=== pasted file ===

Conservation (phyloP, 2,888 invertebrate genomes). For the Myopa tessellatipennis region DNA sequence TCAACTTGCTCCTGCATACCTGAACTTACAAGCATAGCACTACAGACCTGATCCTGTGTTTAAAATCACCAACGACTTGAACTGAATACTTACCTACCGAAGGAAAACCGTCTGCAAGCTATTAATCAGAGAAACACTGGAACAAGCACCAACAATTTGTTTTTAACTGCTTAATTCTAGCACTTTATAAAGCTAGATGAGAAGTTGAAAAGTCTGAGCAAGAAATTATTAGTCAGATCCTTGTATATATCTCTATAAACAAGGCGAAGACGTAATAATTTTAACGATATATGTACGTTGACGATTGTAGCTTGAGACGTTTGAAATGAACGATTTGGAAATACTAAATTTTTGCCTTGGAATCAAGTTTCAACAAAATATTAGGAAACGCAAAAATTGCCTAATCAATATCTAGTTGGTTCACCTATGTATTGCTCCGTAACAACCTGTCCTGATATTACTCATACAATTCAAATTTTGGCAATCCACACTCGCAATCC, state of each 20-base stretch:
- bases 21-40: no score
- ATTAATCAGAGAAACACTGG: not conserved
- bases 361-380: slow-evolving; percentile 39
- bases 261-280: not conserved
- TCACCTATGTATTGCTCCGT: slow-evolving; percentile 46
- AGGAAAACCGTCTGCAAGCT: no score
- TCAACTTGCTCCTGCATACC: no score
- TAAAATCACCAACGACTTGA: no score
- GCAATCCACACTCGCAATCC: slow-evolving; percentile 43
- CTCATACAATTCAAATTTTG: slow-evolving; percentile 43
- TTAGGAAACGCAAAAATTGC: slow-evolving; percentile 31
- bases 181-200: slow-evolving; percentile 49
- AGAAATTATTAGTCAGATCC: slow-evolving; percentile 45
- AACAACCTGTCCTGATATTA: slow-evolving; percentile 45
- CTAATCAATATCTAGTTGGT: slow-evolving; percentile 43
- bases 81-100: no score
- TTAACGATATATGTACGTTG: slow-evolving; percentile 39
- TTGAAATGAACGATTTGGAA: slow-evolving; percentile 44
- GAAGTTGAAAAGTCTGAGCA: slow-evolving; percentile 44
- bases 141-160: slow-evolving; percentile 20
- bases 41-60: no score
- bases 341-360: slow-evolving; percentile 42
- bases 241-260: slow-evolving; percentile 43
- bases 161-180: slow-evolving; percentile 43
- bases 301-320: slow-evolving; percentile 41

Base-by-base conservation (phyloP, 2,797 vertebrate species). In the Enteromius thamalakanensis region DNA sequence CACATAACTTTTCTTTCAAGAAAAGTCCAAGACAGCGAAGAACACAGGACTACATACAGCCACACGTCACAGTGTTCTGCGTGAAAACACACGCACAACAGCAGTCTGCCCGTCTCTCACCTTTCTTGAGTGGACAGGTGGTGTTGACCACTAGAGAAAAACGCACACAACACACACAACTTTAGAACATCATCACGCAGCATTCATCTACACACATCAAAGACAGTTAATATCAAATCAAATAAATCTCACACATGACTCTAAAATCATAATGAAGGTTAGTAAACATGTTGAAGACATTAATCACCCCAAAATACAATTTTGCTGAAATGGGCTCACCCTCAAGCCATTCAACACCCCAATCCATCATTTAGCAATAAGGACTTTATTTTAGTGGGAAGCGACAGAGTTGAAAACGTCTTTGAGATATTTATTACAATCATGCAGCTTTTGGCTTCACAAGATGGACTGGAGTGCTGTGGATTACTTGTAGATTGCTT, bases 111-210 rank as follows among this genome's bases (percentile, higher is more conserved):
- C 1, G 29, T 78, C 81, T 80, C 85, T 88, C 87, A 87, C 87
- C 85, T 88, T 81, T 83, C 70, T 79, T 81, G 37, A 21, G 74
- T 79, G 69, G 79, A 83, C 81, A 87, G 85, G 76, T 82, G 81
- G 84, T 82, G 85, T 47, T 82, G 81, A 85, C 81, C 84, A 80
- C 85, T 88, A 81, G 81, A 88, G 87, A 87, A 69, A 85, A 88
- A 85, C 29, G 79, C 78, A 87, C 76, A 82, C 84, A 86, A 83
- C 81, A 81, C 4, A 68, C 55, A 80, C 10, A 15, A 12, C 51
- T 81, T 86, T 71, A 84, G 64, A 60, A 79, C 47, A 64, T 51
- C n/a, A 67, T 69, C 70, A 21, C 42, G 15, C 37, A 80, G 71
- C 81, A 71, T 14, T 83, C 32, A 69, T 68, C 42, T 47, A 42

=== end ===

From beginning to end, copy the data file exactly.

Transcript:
Conservation (phyloP, 2,888 invertebrate genomes). For the Myopa tessellatipennis region DNA sequence TCAACTTGCTCCTGCATACCTGAACTTACAAGCATAGCACTACAGACCTGATCCTGTGTTTAAAATCACCAACGACTTGAACTGAATACTTACCTACCGAAGGAAAACCGTCTGCAAGCTATTAATCAGAGAAACACTGGAACAAGCACCAACAATTTGTTTTTAACTGCTTAATTCTAGCACTTTATAAAGCTAGATGAGAAGTTGAAAAGTCTGAGCAAGAAATTATTAGTCAGATCCTTGTATATATCTCTATAAACAAGGCGAAGACGTAATAATTTTAACGATATATGTACGTTGACGATTGTAGCTTGAGACGTTTGAAATGAACGATTTGGAAATACTAAATTTTTGCCTTGGAATCAAGTTTCAACAAAATATTAGGAAACGCAAAAATTGCCTAATCAATATCTAGTTGGTTCACCTATGTATTGCTCCGTAACAACCTGTCCTGATATTACTCATACAATTCAAATTTTGGCAATCCACACTCGCAATCC, state of each 20-base stretch:
- bases 21-40: no score
- ATTAATCAGAGAAACACTGG: not conserved
- bases 361-380: slow-evolving; percentile 39
- bases 261-280: not conserved
- TCACCTATGTATTGCTCCGT: slow-evolving; percentile 46
- AGGAAAACCGTCTGCAAGCT: no score
- TCAACTTGCTCCTGCATACC: no score
- TAAAATCACCAACGACTTGA: no score
- GCAATCCACACTCGCAATCC: slow-evolving; percentile 43
- CTCATACAATTCAAATTTTG: slow-evolving; percentile 43
- TTAGGAAACGCAAAAATTGC: slow-evolving; percentile 31
- bases 181-200: slow-evolving; percentile 49
- AGAAATTATTAGTCAGATCC: slow-evolving; percentile 45
- AACAACCTGTCCTGATATTA: slow-evolving; percentile 45
- CTAATCAATATCTAGTTGGT: slow-evolving; percentile 43
- bases 81-100: no score
- TTAACGATATATGTACGTTG: slow-evolving; percentile 39
- TTGAAATGAACGATTTGGAA: slow-evolving; percentile 44
- GAAGTTGAAAAGTCTGAGCA: slow-evolving; percentile 44
- bases 141-160: slow-evolving; percentile 20
- bases 41-60: no score
- bases 341-360: slow-evolving; percentile 42
- bases 241-260: slow-evolving; percentile 43
- bases 161-180: slow-evolving; percentile 43
- bases 301-320: slow-evolving; percentile 41

Base-by-base conservation (phyloP, 2,797 vertebrate species). In the Enteromius thamalakanensis region DNA sequence CACATAACTTTTCTTTCAAGAAAAGTCCAAGACAGCGAAGAACACAGGACTACATACAGCCACACGTCACAGTGTTCTGCGTGAAAACACACGCACAACAGCAGTCTGCCCGTCTCTCACCTTTCTTGAGTGGACAGGTGGTGTTGACCACTAGAGAAAAACGCACACAACACACACAACTTTAGAACATCATCACGCAGCATTCATCTACACACATCAAAGACAGTTAATATCAAATCAAATAAATCTCACACATGACTCTAAAATCATAATGAAGGTTAGTAAACATGTTGAAGACATTAATCACCCCAAAATACAATTTTGCTGAAATGGGCTCACCCTCAAGCCATTCAACACCCCAATCCATCATTTAGCAATAAGGACTTTATTTTAGTGGGAAGCGACAGAGTTGAAAACGTCTTTGAGATATTTATTACAATCATGCAGCTTTTGGCTTCACAAGATGGACTGGAGTGCTGTGGATTACTTGTAGATTGCTT, bases 111-210 rank as follows among this genome's bases (percentile, higher is more conserved):
- C 1, G 29, T 78, C 81, T 80, C 85, T 88, C 87, A 87, C 87
- C 85, T 88, T 81, T 83, C 70, T 79, T 81, G 37, A 21, G 74
- T 79, G 69, G 79, A 83, C 81, A 87, G 85, G 76, T 82, G 81
- G 84, T 82, G 85, T 47, T 82, G 81, A 85, C 81, C 84, A 80
- C 85, T 88, A 81, G 81, A 88, G 87, A 87, A 69, A 85, A 88
- A 85, C 29, G 79, C 78, A 87, C 76, A 82, C 84, A 86, A 83
- C 81, A 81, C 4, A 68, C 55, A 80, C 10, A 15, A 12, C 51
- T 81, T 86, T 71, A 84, G 64, A 60, A 79, C 47, A 64, T 51
- C n/a, A 67, T 69, C 70, A 21, C 42, G 15, C 37, A 80, G 71
- C 81, A 71, T 14, T 83, C 32, A 69, T 68, C 42, T 47, A 42